|12 Reviews||$489.00||Check Current Price|
Deering is one of the most well-known names in banjos. One of their claims to fame is that every Deering banjo is made in the USA, including their affordable Goodtime series.
If you’ve got the funds and don’t mind the unconventional look, the Deering Goodtime banjolele is an excellent choice.
The Goodtime banjolele has a handful of unique features that set it apart from other banjoleles, which I’ll cover in detail below.
Large 11″ Rim
The Goodtime Banjo Ukulele has a much bigger rim than a standard banjolele. This results in a tone that’s louder, warmer, and bigger than most of the other banjo ukes featured in this article.
To my ears, the Goodtime banjolele has a bit more of a banjo-like sound than the other banjo ukes featured in this article. Those smaller banjo ukes tend to have a more plunky tone with less bass and sustain.
The Deering Banjo Ukulele is also available with a 17″ tenor scale. This model has an even larger 12″ rim.
Hardware & Parts
Since it’s a Deering, the Goodtime Banjo Ukulele features high-quality parts and hardware. These include:
- Good closed-gear tuners for smooth, precise tuning
- Deering bridge and bridgeplate for increased sustain
- Deering tailpiece
Made in the USA
This is one of the only banjoleles on this list that is made in the USA.
In my experience, acoustic instruments made in the USA are higher quality and have better fit and finish than cheaper mass-produced, imported products. The tradeoff is that US-made instruments are typically much more expensive.
This isn’t to say that imported instruments are bad. Many Asian-made banjoleles are excellent, especially for the money.
6. Used Banjoleles
A quick search on eBay results in dozens of interesting used banjoleles for sale.
Many of these banjo ukes were made decades ago, giving them a cool vintage vibe that’s impossible to match with a new instrument. They also tend to be surprisingly affordable, with many selling for under $200.
Buying a vintage instrument from a stranger online isn’t without risk.
One problem is that many of these older banjoleles need a lot of work before they’re playable. Many old banjo ukes will need things like a new head, new bridge, new strings, new tuners, neck adjustment, setup, and so on. A skilled instrument repair person might charge $200 (or more) to do this amount of work.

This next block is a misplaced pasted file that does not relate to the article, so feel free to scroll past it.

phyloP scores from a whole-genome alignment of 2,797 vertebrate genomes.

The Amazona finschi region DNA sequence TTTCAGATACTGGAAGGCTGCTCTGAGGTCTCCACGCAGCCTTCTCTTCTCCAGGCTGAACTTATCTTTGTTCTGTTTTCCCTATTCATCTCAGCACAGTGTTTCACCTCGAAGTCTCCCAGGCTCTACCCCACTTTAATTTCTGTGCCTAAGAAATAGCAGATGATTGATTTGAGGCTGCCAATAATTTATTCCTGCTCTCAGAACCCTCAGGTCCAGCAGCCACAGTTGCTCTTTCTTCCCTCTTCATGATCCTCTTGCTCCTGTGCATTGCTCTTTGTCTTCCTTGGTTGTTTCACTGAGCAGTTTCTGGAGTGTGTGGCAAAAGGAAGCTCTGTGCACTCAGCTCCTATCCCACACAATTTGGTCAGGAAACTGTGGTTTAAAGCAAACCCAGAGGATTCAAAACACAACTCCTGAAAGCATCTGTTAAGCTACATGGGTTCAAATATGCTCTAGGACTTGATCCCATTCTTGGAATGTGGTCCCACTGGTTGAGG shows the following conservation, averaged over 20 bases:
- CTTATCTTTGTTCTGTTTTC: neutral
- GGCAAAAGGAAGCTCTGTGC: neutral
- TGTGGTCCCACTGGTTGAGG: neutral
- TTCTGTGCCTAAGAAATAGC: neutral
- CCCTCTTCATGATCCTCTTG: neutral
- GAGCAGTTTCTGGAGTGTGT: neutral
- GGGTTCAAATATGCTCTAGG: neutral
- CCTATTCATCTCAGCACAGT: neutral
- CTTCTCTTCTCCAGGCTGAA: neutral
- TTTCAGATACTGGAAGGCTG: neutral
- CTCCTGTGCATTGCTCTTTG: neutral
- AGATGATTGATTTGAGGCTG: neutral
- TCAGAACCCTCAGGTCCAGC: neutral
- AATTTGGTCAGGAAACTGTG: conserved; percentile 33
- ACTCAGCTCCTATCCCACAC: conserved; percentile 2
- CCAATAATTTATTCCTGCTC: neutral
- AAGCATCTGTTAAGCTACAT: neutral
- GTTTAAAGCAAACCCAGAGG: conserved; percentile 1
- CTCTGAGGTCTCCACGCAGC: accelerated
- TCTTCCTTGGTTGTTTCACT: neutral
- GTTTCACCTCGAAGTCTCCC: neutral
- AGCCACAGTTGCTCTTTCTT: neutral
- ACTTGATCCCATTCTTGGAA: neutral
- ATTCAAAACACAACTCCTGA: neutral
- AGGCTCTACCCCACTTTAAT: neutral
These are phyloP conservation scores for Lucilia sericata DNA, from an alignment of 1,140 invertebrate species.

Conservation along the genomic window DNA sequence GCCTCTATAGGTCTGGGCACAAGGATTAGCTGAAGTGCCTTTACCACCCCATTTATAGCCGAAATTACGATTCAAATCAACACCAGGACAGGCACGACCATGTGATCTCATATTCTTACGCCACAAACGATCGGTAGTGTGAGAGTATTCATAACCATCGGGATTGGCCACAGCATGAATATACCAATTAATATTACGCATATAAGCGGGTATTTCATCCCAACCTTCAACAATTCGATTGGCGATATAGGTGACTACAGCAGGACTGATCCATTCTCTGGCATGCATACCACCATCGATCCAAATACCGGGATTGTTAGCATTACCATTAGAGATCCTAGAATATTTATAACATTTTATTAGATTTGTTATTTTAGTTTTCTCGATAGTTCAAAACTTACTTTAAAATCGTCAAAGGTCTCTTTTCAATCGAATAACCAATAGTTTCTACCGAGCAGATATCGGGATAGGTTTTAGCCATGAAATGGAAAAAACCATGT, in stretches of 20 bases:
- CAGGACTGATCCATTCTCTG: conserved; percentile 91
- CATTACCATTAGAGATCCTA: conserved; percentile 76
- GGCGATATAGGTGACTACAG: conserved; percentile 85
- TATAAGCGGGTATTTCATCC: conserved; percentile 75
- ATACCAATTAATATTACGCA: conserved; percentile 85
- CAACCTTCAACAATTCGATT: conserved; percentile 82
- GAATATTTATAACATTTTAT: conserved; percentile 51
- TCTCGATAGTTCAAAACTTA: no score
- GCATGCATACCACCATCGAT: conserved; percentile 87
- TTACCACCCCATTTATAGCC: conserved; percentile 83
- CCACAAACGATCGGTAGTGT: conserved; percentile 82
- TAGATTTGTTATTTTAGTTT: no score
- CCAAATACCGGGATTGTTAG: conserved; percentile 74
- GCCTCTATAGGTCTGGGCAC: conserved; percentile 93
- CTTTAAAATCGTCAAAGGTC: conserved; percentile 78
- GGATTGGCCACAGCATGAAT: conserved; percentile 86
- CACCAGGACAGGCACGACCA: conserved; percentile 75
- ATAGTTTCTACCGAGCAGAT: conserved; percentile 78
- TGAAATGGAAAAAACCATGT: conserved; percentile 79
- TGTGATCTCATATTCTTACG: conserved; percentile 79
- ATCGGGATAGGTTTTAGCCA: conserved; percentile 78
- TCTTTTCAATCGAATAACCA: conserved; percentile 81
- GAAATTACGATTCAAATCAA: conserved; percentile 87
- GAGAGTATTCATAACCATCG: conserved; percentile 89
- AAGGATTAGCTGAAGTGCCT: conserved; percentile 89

Sometimes the seller knows enough about instruments to accurately describe any issues; other times you’re pretty much buying blind and hoping for the best.
I’m not saying you should never buy a used banjolele online, but you do need to be careful. There are some great deals out there for those willing to look. Just make sure you do your research, ask questions, and have realistic expectations.
Banjolele Buyer’s Guide
What is a Banjolele?
A banjolele is a small stringed instrument with the neck of a uke and the body of a banjo.
This body consists of a round rim with a drum-like head stretched across the top.
The rim (also known as the pot) is usually made of wood, but some banjo ukes have metal or plastic rims. The head is typically plastic, but some older banjoleles had heads made from animal skin.
Most banjoleles are based on a soprano or concert ukulele scale, although tenor scale banjo ukes do exist.
Difference Between Banjo and a Banjo Ukulele
Even though the banjolele looks like a tiny banjo, it’s much closer to a ukulele.
- Five metal strings
- Tuned differently from a ukulele (G-D-G-B-E)
- 26″ to 28″ scale
- Usually played with fingerpicks
- Four soft nylon strings
- Tuned like a standard ukulele (G-C-E-A)
- Short 13″ or 15″ scale
- Usually played with fingers.
A banjolele is usually tuned like a standard ukulele: G-C-E-A.
Some people use other tunings, like A-D-F♯-B, but these are far less common.
Banjo ukuleles use the same strings as a standard ukulele. These strings are typically made of a stretchy synthetic material like nylon, fluorocarbon, or Aquila’s popular Nylgut.
There are a lot of different types of ukulele strings, and they can have a huge impact on the tone of your uke. Some strings will produce a louder, brighter tone. Others will result in a warmer, mellower voice. If you’re looking for a particular sound, you may need to experiment with different string sets.
Size Matters With Ukulele Strings!
When buying strings for a banjolele, make sure you’re getting the right size. For example, if your banjolele has a soprano scale, you’ll need to buy soprano strings. If it has a concert scale, look for concert ukulele strings.
Are Banjolele and Ukulele Chords the Same?
Yes! Chords are exactly the same for both the banjolele and ukulele.
How Do You Play a Banjolele?